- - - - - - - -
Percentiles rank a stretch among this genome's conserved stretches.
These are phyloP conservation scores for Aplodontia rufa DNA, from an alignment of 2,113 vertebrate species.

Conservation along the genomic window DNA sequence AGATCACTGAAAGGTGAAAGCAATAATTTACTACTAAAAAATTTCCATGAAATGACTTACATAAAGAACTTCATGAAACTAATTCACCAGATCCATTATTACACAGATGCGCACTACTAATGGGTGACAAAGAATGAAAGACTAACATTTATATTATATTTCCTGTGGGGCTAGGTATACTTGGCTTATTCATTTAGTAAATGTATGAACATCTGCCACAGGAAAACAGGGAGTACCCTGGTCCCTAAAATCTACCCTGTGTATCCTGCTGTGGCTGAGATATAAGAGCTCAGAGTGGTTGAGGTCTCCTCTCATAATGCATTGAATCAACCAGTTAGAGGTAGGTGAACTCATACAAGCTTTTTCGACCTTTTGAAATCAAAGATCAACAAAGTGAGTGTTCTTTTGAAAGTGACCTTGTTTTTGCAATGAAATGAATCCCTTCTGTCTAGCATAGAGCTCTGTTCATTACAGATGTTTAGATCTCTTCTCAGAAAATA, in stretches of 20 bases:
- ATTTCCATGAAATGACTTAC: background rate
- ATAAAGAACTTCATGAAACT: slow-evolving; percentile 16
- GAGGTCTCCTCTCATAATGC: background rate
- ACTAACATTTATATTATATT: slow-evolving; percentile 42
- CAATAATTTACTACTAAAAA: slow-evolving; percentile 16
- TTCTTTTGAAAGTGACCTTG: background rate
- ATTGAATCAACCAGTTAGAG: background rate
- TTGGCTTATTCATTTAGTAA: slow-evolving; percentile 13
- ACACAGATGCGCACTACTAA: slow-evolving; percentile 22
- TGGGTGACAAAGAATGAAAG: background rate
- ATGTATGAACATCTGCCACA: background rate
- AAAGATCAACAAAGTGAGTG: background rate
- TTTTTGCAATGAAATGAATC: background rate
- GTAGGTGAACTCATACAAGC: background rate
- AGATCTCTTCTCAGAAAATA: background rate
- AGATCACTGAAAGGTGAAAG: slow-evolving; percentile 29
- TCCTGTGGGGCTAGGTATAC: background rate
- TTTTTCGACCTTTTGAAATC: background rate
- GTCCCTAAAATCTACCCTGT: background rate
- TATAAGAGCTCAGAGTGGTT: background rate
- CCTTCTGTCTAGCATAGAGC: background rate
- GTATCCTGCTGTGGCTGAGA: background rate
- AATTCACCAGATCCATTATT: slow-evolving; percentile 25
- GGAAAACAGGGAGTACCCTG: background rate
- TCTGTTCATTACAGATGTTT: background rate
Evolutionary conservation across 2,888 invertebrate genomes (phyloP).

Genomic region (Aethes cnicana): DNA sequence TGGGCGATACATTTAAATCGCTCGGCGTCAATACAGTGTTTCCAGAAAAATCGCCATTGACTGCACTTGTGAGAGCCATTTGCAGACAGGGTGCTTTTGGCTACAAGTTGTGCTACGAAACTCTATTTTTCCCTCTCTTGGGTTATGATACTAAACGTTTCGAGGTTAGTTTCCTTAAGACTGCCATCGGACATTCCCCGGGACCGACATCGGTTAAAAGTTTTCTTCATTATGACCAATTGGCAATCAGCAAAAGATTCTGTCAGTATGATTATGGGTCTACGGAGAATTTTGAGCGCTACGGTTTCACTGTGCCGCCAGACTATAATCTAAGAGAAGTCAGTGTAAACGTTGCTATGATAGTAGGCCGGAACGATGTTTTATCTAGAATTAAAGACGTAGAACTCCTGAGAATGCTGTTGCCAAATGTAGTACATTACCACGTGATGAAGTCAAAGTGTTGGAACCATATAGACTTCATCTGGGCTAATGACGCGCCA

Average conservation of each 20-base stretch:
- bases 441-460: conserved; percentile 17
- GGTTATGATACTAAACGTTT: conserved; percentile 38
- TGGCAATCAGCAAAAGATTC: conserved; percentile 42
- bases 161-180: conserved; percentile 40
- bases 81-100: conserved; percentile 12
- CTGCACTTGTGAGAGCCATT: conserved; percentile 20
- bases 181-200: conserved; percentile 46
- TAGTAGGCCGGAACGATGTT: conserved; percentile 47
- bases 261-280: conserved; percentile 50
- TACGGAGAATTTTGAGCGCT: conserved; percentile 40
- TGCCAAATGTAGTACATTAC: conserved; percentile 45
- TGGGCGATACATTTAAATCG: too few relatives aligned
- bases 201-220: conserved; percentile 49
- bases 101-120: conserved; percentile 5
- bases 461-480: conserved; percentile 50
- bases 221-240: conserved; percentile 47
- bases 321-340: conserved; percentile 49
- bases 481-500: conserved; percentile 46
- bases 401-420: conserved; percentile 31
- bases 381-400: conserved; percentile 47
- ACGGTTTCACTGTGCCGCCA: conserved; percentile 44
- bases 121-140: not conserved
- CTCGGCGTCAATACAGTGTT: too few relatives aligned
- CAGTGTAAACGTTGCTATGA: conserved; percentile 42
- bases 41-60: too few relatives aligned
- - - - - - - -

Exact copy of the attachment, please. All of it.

Percentiles rank a stretch among this genome's conserved stretches.
These are phyloP conservation scores for Aplodontia rufa DNA, from an alignment of 2,113 vertebrate species.

Conservation along the genomic window DNA sequence AGATCACTGAAAGGTGAAAGCAATAATTTACTACTAAAAAATTTCCATGAAATGACTTACATAAAGAACTTCATGAAACTAATTCACCAGATCCATTATTACACAGATGCGCACTACTAATGGGTGACAAAGAATGAAAGACTAACATTTATATTATATTTCCTGTGGGGCTAGGTATACTTGGCTTATTCATTTAGTAAATGTATGAACATCTGCCACAGGAAAACAGGGAGTACCCTGGTCCCTAAAATCTACCCTGTGTATCCTGCTGTGGCTGAGATATAAGAGCTCAGAGTGGTTGAGGTCTCCTCTCATAATGCATTGAATCAACCAGTTAGAGGTAGGTGAACTCATACAAGCTTTTTCGACCTTTTGAAATCAAAGATCAACAAAGTGAGTGTTCTTTTGAAAGTGACCTTGTTTTTGCAATGAAATGAATCCCTTCTGTCTAGCATAGAGCTCTGTTCATTACAGATGTTTAGATCTCTTCTCAGAAAATA, in stretches of 20 bases:
- ATTTCCATGAAATGACTTAC: background rate
- ATAAAGAACTTCATGAAACT: slow-evolving; percentile 16
- GAGGTCTCCTCTCATAATGC: background rate
- ACTAACATTTATATTATATT: slow-evolving; percentile 42
- CAATAATTTACTACTAAAAA: slow-evolving; percentile 16
- TTCTTTTGAAAGTGACCTTG: background rate
- ATTGAATCAACCAGTTAGAG: background rate
- TTGGCTTATTCATTTAGTAA: slow-evolving; percentile 13
- ACACAGATGCGCACTACTAA: slow-evolving; percentile 22
- TGGGTGACAAAGAATGAAAG: background rate
- ATGTATGAACATCTGCCACA: background rate
- AAAGATCAACAAAGTGAGTG: background rate
- TTTTTGCAATGAAATGAATC: background rate
- GTAGGTGAACTCATACAAGC: background rate
- AGATCTCTTCTCAGAAAATA: background rate
- AGATCACTGAAAGGTGAAAG: slow-evolving; percentile 29
- TCCTGTGGGGCTAGGTATAC: background rate
- TTTTTCGACCTTTTGAAATC: background rate
- GTCCCTAAAATCTACCCTGT: background rate
- TATAAGAGCTCAGAGTGGTT: background rate
- CCTTCTGTCTAGCATAGAGC: background rate
- GTATCCTGCTGTGGCTGAGA: background rate
- AATTCACCAGATCCATTATT: slow-evolving; percentile 25
- GGAAAACAGGGAGTACCCTG: background rate
- TCTGTTCATTACAGATGTTT: background rate
Evolutionary conservation across 2,888 invertebrate genomes (phyloP).

Genomic region (Aethes cnicana): DNA sequence TGGGCGATACATTTAAATCGCTCGGCGTCAATACAGTGTTTCCAGAAAAATCGCCATTGACTGCACTTGTGAGAGCCATTTGCAGACAGGGTGCTTTTGGCTACAAGTTGTGCTACGAAACTCTATTTTTCCCTCTCTTGGGTTATGATACTAAACGTTTCGAGGTTAGTTTCCTTAAGACTGCCATCGGACATTCCCCGGGACCGACATCGGTTAAAAGTTTTCTTCATTATGACCAATTGGCAATCAGCAAAAGATTCTGTCAGTATGATTATGGGTCTACGGAGAATTTTGAGCGCTACGGTTTCACTGTGCCGCCAGACTATAATCTAAGAGAAGTCAGTGTAAACGTTGCTATGATAGTAGGCCGGAACGATGTTTTATCTAGAATTAAAGACGTAGAACTCCTGAGAATGCTGTTGCCAAATGTAGTACATTACCACGTGATGAAGTCAAAGTGTTGGAACCATATAGACTTCATCTGGGCTAATGACGCGCCA

Average conservation of each 20-base stretch:
- bases 441-460: conserved; percentile 17
- GGTTATGATACTAAACGTTT: conserved; percentile 38
- TGGCAATCAGCAAAAGATTC: conserved; percentile 42
- bases 161-180: conserved; percentile 40
- bases 81-100: conserved; percentile 12
- CTGCACTTGTGAGAGCCATT: conserved; percentile 20
- bases 181-200: conserved; percentile 46
- TAGTAGGCCGGAACGATGTT: conserved; percentile 47
- bases 261-280: conserved; percentile 50
- TACGGAGAATTTTGAGCGCT: conserved; percentile 40
- TGCCAAATGTAGTACATTAC: conserved; percentile 45
- TGGGCGATACATTTAAATCG: too few relatives aligned
- bases 201-220: conserved; percentile 49
- bases 101-120: conserved; percentile 5
- bases 461-480: conserved; percentile 50
- bases 221-240: conserved; percentile 47
- bases 321-340: conserved; percentile 49
- bases 481-500: conserved; percentile 46
- bases 401-420: conserved; percentile 31
- bases 381-400: conserved; percentile 47
- ACGGTTTCACTGTGCCGCCA: conserved; percentile 44
- bases 121-140: not conserved
- CTCGGCGTCAATACAGTGTT: too few relatives aligned
- CAGTGTAAACGTTGCTATGA: conserved; percentile 42
- bases 41-60: too few relatives aligned